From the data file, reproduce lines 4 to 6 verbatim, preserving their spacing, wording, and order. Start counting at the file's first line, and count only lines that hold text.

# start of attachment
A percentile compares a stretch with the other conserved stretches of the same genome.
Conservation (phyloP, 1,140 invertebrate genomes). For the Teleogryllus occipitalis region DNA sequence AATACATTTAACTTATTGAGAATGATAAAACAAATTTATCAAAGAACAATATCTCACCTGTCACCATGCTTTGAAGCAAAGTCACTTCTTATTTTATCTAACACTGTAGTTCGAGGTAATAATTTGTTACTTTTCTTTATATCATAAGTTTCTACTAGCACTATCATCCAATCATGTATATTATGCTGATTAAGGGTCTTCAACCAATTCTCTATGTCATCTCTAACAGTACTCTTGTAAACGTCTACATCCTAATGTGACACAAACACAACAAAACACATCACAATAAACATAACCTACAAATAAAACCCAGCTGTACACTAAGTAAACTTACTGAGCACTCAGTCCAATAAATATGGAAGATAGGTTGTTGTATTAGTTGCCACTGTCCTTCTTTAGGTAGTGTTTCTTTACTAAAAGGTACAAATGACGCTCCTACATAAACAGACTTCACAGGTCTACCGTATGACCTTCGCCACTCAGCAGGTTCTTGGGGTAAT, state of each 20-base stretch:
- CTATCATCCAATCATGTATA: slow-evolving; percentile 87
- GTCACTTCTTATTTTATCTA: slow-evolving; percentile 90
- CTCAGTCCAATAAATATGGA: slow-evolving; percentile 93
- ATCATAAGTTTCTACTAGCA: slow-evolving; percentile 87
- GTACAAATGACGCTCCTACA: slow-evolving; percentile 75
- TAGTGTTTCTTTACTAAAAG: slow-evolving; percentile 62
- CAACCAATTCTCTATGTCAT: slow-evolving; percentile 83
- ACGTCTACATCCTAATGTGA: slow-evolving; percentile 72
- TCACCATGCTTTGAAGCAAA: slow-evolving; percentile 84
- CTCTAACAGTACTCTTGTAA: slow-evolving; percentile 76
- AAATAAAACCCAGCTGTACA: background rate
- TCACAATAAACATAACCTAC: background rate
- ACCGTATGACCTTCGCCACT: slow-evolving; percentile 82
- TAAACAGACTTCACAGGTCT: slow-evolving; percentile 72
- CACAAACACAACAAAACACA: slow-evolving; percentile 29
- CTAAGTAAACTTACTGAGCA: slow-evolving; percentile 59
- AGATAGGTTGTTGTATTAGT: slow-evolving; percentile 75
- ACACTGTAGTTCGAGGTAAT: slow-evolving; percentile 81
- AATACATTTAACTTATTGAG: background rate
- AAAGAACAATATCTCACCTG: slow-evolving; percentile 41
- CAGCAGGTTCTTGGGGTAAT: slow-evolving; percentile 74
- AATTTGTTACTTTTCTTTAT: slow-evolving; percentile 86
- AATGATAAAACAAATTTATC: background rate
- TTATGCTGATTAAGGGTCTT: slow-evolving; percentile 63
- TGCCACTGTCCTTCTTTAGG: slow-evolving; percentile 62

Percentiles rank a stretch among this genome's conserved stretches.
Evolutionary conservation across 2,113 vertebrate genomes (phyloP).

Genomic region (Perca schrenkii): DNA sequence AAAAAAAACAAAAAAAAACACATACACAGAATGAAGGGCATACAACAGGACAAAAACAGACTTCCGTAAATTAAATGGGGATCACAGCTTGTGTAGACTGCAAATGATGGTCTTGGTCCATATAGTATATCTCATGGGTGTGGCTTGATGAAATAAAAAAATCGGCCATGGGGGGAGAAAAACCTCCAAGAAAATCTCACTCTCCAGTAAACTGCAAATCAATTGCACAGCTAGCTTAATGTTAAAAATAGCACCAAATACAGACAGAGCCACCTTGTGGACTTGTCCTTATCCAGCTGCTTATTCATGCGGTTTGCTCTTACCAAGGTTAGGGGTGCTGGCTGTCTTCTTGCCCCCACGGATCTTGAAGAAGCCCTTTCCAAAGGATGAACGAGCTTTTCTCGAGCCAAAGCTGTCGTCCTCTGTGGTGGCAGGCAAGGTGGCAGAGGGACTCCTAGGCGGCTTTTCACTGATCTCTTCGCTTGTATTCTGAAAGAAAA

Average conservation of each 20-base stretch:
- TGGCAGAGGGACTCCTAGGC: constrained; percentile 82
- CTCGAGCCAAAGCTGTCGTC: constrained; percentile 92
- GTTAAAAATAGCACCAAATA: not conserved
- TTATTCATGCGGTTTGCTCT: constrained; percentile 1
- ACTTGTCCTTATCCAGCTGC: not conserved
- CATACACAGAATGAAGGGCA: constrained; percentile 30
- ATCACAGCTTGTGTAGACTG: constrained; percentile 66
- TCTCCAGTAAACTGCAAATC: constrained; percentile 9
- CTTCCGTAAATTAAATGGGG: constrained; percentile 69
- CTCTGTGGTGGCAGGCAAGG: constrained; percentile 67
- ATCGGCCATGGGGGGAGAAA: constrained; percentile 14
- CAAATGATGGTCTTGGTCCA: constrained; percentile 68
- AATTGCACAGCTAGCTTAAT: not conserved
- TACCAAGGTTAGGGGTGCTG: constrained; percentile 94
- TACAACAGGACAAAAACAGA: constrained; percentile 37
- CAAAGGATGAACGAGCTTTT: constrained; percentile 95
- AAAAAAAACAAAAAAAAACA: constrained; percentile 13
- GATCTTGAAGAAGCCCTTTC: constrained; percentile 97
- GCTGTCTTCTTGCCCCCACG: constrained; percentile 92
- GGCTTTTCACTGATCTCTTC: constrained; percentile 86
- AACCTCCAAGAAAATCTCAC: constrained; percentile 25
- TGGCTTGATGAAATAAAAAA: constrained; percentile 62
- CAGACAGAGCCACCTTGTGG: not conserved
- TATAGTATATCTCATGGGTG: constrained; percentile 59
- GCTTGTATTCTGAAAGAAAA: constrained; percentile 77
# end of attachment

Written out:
- GTCACTTCTTATTTTATCTA: slow-evolving; percentile 90
- CTCAGTCCAATAAATATGGA: slow-evolving; percentile 93
- ATCATAAGTTTCTACTAGCA: slow-evolving; percentile 87